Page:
Varcoe: Alberta's speedy power market reform faces tricky balancing act between stable supply, cheaper prices

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Nathan Neudorf knows there’s a delicate balancing act facing the Alberta government with this week’s announcement to restructure the provincial power market.

How will the province and Alberta Electric System Operator (AESO) complete work on technical design changes by year’s end — and provide the sector with investment certainty — without making abrupt moves that trigger unintended consequences?

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And will the changes stabilize and reduce electricity prices, which have jolted Alberta businesses and consumers?

The province’s affordability and utilities minister acknowledges it’ll be tricky to get it right.

“We are trying to find that balance,” Neudorf said in an interview.

“Will they be the same (power) price as they were 10 years ago? I don’t know . . . but I do know it will be stable and I do believe that it will be lower than the peaks that we’ve been hitting the last couple of years.”

The province said Monday it will adopt interim rules to limit the allowed practice of economic withholding by large natural gas generators.

The temporary steps will begin in July and continue until 2027, when a broader retooling of Alberta’s energy-only market is implemented.

Under the larger restructuring, proposed new rules will include day-ahead pricing for the Alberta Power Pool and potentially lifting the current wholesale price cap of $999 per megawatt-hour (MWh) during periods of scarcity.

Prices above this level would be set by the system operator, not generators, and include measures to limit the cap in these periods “once reasonable fixed cost recovery is achieved,” according to the AESO.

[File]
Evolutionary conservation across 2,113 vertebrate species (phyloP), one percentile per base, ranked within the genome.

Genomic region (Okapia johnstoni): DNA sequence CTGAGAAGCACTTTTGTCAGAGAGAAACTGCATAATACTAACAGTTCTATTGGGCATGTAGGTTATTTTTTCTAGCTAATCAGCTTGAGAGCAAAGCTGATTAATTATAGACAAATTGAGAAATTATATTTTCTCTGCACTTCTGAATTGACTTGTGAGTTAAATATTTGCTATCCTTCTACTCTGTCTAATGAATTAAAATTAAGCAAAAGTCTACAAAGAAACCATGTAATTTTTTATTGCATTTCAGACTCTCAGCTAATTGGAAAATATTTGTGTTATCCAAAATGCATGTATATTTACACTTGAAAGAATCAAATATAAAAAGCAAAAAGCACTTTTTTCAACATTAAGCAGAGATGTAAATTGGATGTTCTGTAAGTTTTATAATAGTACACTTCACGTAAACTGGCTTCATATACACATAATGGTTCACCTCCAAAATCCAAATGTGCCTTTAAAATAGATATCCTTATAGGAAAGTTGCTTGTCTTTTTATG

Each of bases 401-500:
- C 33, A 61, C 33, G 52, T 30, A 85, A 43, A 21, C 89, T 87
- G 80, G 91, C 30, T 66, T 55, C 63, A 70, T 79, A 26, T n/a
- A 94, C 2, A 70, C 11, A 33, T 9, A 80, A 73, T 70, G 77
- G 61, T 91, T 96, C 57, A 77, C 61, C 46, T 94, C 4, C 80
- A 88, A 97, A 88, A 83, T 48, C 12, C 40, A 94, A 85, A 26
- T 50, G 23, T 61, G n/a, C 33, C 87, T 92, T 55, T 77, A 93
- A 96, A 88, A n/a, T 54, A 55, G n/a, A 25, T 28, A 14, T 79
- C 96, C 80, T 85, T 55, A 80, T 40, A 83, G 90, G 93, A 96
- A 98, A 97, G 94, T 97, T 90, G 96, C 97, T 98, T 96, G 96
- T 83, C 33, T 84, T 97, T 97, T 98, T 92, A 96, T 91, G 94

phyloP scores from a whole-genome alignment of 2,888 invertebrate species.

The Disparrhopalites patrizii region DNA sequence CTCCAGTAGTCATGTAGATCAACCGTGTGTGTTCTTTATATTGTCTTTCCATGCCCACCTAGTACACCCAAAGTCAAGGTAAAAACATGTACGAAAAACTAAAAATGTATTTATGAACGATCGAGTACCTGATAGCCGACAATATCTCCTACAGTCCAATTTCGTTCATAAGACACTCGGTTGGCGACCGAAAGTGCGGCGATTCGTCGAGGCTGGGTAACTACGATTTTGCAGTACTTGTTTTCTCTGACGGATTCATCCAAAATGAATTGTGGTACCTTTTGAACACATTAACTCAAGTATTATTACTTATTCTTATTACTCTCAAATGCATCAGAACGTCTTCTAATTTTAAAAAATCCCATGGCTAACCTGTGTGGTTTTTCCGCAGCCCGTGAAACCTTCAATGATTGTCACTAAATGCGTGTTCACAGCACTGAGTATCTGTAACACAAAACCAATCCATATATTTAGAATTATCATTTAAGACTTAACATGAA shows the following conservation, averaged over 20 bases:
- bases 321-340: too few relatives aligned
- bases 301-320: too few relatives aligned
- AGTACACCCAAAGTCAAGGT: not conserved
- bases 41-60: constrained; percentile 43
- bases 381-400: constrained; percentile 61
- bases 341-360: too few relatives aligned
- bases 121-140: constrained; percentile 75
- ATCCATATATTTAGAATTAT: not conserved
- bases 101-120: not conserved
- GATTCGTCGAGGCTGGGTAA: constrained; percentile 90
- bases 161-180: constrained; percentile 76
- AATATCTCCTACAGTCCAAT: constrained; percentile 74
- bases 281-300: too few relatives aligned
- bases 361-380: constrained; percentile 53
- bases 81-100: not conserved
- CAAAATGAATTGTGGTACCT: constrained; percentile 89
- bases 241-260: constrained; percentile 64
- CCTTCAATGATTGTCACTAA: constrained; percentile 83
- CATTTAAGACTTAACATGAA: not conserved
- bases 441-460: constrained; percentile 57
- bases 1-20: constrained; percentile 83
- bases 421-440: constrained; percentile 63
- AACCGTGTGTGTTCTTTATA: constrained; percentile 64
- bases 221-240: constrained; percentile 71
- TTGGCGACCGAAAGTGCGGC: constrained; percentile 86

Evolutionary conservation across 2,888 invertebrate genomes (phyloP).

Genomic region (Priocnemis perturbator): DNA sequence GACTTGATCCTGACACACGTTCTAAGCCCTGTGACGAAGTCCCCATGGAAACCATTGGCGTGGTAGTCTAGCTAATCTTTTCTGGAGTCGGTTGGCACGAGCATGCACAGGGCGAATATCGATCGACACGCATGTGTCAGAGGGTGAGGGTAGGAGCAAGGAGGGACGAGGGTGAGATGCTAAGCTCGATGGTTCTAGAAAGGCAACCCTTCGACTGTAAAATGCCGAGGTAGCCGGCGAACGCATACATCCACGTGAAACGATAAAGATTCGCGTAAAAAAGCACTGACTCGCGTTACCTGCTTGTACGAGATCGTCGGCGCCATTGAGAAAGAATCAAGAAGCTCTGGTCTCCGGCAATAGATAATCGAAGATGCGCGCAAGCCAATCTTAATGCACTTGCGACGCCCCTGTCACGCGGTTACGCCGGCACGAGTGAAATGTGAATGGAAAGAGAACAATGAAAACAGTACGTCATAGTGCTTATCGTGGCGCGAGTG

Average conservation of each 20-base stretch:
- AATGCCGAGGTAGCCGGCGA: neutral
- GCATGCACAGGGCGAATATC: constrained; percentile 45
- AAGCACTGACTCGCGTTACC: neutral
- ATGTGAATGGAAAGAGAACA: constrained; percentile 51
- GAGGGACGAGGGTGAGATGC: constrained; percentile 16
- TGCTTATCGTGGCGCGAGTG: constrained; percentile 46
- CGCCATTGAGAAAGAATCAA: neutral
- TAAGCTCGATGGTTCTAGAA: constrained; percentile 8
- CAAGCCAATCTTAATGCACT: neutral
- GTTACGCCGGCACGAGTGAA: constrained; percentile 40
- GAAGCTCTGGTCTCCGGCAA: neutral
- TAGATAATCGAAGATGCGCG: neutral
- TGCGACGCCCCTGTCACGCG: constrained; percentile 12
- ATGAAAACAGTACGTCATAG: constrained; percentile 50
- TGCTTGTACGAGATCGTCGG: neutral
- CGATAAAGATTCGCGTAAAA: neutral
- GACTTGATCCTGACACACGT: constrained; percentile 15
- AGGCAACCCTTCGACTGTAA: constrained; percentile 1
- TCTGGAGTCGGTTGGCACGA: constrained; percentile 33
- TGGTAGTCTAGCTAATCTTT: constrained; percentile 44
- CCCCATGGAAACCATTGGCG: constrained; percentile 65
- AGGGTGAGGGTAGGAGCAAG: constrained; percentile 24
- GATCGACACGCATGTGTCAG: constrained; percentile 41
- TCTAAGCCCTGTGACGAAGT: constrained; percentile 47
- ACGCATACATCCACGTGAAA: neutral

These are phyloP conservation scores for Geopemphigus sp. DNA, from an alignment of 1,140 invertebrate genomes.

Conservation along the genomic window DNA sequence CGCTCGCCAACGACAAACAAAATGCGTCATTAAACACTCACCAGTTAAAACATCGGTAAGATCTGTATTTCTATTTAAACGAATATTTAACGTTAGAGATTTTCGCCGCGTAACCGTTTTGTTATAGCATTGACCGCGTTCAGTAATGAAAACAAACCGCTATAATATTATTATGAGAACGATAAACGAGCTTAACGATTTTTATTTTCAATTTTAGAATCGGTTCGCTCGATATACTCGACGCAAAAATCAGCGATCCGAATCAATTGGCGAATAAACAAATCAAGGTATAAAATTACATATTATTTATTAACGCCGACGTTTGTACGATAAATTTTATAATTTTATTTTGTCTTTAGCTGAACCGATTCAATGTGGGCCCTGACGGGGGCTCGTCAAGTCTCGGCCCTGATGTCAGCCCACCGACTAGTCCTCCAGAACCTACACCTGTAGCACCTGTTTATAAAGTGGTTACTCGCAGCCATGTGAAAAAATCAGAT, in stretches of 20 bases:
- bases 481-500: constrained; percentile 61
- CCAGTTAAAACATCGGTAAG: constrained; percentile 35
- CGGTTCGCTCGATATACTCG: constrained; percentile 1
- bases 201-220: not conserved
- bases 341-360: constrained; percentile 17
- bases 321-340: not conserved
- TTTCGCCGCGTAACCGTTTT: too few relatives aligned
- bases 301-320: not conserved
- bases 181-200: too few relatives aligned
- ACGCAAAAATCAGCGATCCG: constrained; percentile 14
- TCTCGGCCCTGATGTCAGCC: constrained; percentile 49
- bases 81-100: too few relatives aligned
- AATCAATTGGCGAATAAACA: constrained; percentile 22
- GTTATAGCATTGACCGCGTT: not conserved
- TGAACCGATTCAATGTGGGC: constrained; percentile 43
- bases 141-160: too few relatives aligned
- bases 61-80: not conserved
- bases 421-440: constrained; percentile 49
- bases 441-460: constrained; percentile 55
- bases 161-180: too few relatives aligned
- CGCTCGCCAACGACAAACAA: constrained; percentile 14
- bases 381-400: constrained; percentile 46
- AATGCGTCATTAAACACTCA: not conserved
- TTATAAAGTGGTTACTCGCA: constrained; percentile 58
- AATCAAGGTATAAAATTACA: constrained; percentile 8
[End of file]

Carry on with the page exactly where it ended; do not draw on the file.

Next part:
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The grid operator could even implement negative prices.

“We’ve talked to a lot of market participants, and we say there are two ways for you to make (a) profit. One is you either make a lot on a few hours of running — or you make a little on a lot more hours of running, making it a bit more of a volume business,” Neudorf said.

“Our preference is that we’d see a bit of that stability and volume pricing here.”

However, industry experts point out electricity prices are already dropping. The regulated rate option for power has fallen from a record 31.9 cents per kilowatt-hour (kWh) in Calgary last August to 13 cents in March.

Prices are declining as new supply is expected to arrive this year.

“When the minister says these steps will meaningfully bring down prices, it sort of reminded me of showing up with an umbrella after a rainstorm and saying, ‘I’ll stop you from getting wet,’ ” University of Calgary economist Blake Shaffer said this week.

“You’re capping prices, but after the emergency.”

Albertans have been hammered by sizzling electricity prices over the past two years.

The interim changes on economic and physical withholding of generation should help, Neudorf said.